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. Henderson B, Wilson M, McNab R, et al, eds. (£29.95.) John Wiley and Sons, 1999. ISBN 0 471 98681 X.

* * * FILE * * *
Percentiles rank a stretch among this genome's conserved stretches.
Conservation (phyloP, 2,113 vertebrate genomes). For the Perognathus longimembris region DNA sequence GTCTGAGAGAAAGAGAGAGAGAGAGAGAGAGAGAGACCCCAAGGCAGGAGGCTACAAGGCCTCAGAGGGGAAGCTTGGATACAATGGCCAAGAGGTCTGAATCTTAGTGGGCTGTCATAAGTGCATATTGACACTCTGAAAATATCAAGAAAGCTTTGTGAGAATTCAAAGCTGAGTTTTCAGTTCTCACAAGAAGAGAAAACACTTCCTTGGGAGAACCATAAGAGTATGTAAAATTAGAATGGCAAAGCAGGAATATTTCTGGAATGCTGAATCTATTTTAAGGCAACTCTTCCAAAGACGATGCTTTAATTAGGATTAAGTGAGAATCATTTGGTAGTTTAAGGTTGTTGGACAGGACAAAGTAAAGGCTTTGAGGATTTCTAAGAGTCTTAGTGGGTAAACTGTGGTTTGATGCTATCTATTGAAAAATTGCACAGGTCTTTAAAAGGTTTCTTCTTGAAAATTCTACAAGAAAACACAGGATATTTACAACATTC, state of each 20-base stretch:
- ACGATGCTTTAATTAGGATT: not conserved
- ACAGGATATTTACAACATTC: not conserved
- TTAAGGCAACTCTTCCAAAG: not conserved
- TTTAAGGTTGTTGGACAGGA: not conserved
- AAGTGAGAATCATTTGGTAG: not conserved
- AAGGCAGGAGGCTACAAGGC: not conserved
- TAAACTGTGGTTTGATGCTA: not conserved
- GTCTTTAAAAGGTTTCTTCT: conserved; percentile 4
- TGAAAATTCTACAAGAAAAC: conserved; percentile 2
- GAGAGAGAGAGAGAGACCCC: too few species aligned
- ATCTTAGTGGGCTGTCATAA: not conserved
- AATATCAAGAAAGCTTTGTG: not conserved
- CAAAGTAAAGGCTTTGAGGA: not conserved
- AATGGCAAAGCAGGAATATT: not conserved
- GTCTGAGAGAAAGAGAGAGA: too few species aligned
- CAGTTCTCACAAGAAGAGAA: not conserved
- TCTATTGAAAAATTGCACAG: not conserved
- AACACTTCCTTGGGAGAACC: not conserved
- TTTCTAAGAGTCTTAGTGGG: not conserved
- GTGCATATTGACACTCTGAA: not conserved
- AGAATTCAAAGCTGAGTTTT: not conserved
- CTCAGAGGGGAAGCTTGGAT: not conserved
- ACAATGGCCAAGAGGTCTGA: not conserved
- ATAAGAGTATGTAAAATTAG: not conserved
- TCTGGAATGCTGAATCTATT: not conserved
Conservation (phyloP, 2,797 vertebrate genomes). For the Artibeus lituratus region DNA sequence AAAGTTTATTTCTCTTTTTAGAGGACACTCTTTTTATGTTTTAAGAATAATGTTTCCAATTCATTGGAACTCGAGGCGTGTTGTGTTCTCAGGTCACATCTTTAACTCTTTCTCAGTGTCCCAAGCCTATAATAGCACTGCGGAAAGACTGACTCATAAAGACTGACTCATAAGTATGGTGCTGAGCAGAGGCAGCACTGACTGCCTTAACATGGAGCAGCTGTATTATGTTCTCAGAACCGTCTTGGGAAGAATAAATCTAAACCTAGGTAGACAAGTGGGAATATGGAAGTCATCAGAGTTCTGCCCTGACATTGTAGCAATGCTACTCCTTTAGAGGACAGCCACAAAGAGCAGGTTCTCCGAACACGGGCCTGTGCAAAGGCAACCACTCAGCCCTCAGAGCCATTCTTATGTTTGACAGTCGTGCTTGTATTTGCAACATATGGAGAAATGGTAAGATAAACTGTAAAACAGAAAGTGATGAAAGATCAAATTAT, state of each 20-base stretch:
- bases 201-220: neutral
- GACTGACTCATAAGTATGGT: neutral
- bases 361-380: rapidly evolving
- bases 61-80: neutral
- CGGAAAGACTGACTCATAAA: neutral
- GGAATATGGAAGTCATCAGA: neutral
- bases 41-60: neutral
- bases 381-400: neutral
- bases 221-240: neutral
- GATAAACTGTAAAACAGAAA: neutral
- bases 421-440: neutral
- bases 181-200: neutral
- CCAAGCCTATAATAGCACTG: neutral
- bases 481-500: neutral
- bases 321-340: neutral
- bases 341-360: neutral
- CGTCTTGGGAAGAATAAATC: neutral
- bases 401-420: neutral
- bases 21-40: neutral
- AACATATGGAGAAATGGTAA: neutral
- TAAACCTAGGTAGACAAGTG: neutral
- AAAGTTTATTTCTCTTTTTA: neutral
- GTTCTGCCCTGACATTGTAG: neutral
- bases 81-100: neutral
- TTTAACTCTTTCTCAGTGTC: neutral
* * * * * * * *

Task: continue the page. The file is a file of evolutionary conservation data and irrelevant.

Bacteria remain the dominant life form on this planet by virtue of their inherent adaptability and rapid evolutionary potential; this has allowed bacteria to colonise every ecological niche of the planet and multicellular eukaryotes are merely a specialised niche to be exploited. Within the human ecological niche arise specialised environments and aggressive defence systems to prevent overexploitation or disease, but ironically the healthy human body supports many more bacterial cells than host cells without an adverse outcome and with much benefit. This interplay between bacteria and multicellular eukaryotes represents the newly identified scientific discipline of “cellular microbiology”, which formerly was fragmented into different areas including microbiology, immunology, physiology, biochemistry, pharmacology, and histopathology. This book claims to be the first to bring this diversity into a single volume in a cohesive manner. The book is divided into two parts: part 1 introduces certain key concepts of prokaryotic and eukaryotic cell biology, cell signalling mechanisms, and current molecular biological techniques used in cellular microbiology. These concepts are necessary to understand part 2 and, to that extent, it successfully achieves that goal. However, the introductory chapter is vague and confusing and one paragraph on mutualism, commensalism, and parasitism is inadequate. All forms of exploitation require adaptation and competitive fitness; the unique adaptability of bacteria and the mechanisms they use are essential to the understanding of this life form, and require due attention. Part 2 describes the interaction of prokaryotes with host eukaryotes during infection and describes in careful detail both the mechanisms used by bacteria in attack and the host defence strategies. The approach is comprehensive and detailed, describing the battle from the initial skirmishes until the final outcome. In that context, and in my experience, this book is unique. The text describes how bacterial attack strategies have been used as important tools for “understanding how the eukaryote cell works”. Part 2 closes with an uplifting chapter on future developments in cellular microbiology, in particular those areas that are in the early stages of development—for example, commensalism, idiopathic diseases, and novel therapeutic agents. This book is the product of an ambitious goal and, in those terms, is eminently successful. Unfortunately, in such a rapidly changing scientific discipline, it is already out of date as a reference source (most of the references are 1997 or earlier). However, as a textbook for understanding the fundamentals of the science, it will achieve longevity. Overall, a highly stimulating book, which should be regarded as essential reading for all postgraduates in the biological sciences.
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